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The unheralded moves that kept Boston's season alive and thriving

From ESPN - April 17, 2018

BOSTON -- During a rare quiet moment amid the Boston Celtics' summer of roster-turnover chaos, Danny Ainge stopped to study his new-look squad.

The Celtics had signed free-agent Gordon Hayward earlier that month, but Ainge still could not shake a feeling that his team needed another ball handler with Isaiah Thomas' lingering hip injury. (Ainge was unaware that almost at that exact moment, Kyrie Irving was asking the Cleveland Cavaliers to find the trade that would deliver him to Boston in August.)

So Ainge phoned Shane Larkin, a player the Celtics had liked heading into the 2013 draft, and inquired about his availability after a solid season with Spanish club Baskonia. Larkin had recently signed an offer sheet with rival club Barcelona, but when Baskonia matched, it opened a 48-hour window in which Larkin also could explore opportunities outside of Europe.

"Danny called me," Larkin said, "and was like, 'We have a player that may have some injury issues, so we might have an opening for a player to come and play some minutes. How long do you have?'"

Larkin's reply: "I got about 36 hours."

Ainge, Boston's president of basketball operations, called back the next day and Larkin agreed to a one-year, $1.5 million deal to return to the NBA. At that moment, the pact made little sense for both sides: The Celtics already had 15 guaranteed contracts and a point guard depth chart that was helmed by Thomas, Marcus Smart and Terry Rozier.

Nine months later, with Boston's roster decimated by injuries, Larkin is now an integral part of the Celtics' playoff rotation and the only pure ball handler behind now-starter Rozier.

In Sunday's Game 1 of a first-round series against the Milwaukee Bucks, Larkin logged the sixth-most minutes on the team and -- despite a first-half rough patch during which he committed a rash of turnovers -- chipped in five points and was plus-12 during his floor time (only Jaylen Brown had a higher mark at plus-18).

"You can think it's going to be easy -- you may think that -- but we are still going to fight. The guys on this roster just keep fighting."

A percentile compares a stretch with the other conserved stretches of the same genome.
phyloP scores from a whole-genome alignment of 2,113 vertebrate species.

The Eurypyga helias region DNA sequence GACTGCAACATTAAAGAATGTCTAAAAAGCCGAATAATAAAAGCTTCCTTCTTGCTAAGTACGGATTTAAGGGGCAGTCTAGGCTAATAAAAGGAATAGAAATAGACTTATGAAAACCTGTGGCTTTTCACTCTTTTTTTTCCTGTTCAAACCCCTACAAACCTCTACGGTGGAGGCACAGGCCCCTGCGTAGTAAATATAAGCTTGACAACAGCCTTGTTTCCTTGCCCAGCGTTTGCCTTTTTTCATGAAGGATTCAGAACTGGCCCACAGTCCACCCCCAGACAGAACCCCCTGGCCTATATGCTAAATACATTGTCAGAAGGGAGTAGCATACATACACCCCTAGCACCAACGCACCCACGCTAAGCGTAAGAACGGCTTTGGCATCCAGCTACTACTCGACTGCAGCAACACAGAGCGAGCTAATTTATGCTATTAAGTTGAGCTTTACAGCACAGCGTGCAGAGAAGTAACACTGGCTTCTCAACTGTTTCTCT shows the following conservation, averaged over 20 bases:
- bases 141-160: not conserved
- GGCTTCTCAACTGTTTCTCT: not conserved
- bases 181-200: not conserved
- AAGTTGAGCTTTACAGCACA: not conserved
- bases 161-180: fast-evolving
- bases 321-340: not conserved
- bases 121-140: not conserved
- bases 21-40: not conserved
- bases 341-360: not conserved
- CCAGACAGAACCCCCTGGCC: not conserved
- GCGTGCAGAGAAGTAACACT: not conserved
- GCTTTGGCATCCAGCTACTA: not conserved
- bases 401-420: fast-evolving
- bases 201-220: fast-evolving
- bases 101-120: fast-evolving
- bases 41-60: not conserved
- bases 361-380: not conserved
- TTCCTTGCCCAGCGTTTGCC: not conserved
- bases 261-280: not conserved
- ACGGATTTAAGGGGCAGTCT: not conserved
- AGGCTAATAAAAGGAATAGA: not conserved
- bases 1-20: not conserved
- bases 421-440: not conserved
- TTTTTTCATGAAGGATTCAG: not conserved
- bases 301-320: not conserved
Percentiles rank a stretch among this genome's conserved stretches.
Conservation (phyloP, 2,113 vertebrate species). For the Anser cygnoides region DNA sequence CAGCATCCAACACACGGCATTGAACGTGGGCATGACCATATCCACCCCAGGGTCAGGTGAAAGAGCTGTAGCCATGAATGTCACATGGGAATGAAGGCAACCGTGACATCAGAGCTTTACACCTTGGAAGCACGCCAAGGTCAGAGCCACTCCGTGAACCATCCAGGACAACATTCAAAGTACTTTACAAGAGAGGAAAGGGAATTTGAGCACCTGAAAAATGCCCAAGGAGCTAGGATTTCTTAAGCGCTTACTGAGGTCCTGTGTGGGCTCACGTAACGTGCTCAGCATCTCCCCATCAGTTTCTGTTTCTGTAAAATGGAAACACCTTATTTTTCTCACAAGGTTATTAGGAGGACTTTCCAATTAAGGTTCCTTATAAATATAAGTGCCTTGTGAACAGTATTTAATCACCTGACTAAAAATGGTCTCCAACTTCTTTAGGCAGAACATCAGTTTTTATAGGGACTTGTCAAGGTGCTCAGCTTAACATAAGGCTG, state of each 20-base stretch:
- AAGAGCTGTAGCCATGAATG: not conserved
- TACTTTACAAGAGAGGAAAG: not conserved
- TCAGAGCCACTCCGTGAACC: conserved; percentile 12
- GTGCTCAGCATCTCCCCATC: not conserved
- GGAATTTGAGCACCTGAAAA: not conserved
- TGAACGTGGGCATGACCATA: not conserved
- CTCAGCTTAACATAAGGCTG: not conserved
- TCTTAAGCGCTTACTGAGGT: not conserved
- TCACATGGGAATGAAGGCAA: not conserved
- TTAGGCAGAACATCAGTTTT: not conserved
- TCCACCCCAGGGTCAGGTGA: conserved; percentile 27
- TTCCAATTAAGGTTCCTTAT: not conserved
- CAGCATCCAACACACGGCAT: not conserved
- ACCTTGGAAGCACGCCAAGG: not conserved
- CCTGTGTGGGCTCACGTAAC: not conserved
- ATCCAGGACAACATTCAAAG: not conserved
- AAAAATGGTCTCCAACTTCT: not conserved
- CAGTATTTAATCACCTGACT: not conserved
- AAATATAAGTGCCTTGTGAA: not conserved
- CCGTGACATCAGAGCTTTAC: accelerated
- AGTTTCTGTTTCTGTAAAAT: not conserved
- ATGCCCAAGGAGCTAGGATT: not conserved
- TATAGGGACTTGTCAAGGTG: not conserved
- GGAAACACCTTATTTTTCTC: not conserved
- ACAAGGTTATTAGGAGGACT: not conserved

Shane Larkin, on opponents facing the injury-riddled Celtics

Ainge has made plenty of big-splash moves during his tenure, and it would be tough to top the summers of 2007 (landing Ray Allen and Kevin Garnett) or even 2013 (signing Brad Stevens, trading Garnett and Paul Pierce for the assets that have helped assemble the current roster).

But in addition to Trader Danny's summer of 2017 overhaul, it was his lower-profile moves that have given injury-depleted Boston a safety net, and a real chance to hang around this postseason.

"Our mentality has always been: It does not matter who's playing, we are going to go out there and we are going to play hard as hell and play together." Larkin said.

"And whatever happens, happens."

AINGE'S OFFSEASON OVERHAUL left only four players from last year's conference finalist. Here's a snapshot of Boston's busy summer:

Adding top-end talent like Hayward and Irving was supposed to deplete Boston's depth. But Boston's youngest players have routinely stepped up this season, including in big-time situations.

Like during Sunday's Game 1, when Khris Middleton's overtime-forcing heave could have broken the Celtics' spirit. Instead, Boston -- spearheaded by emerging third-year guard Rozier -- came out and finished off its win.

"Sometimes I think they are at their best when those things happen, you know?" Stevens said after Game 1. "I think it's just a resilient group of kids.

Brad Stevens, on the Celtics facing adversity

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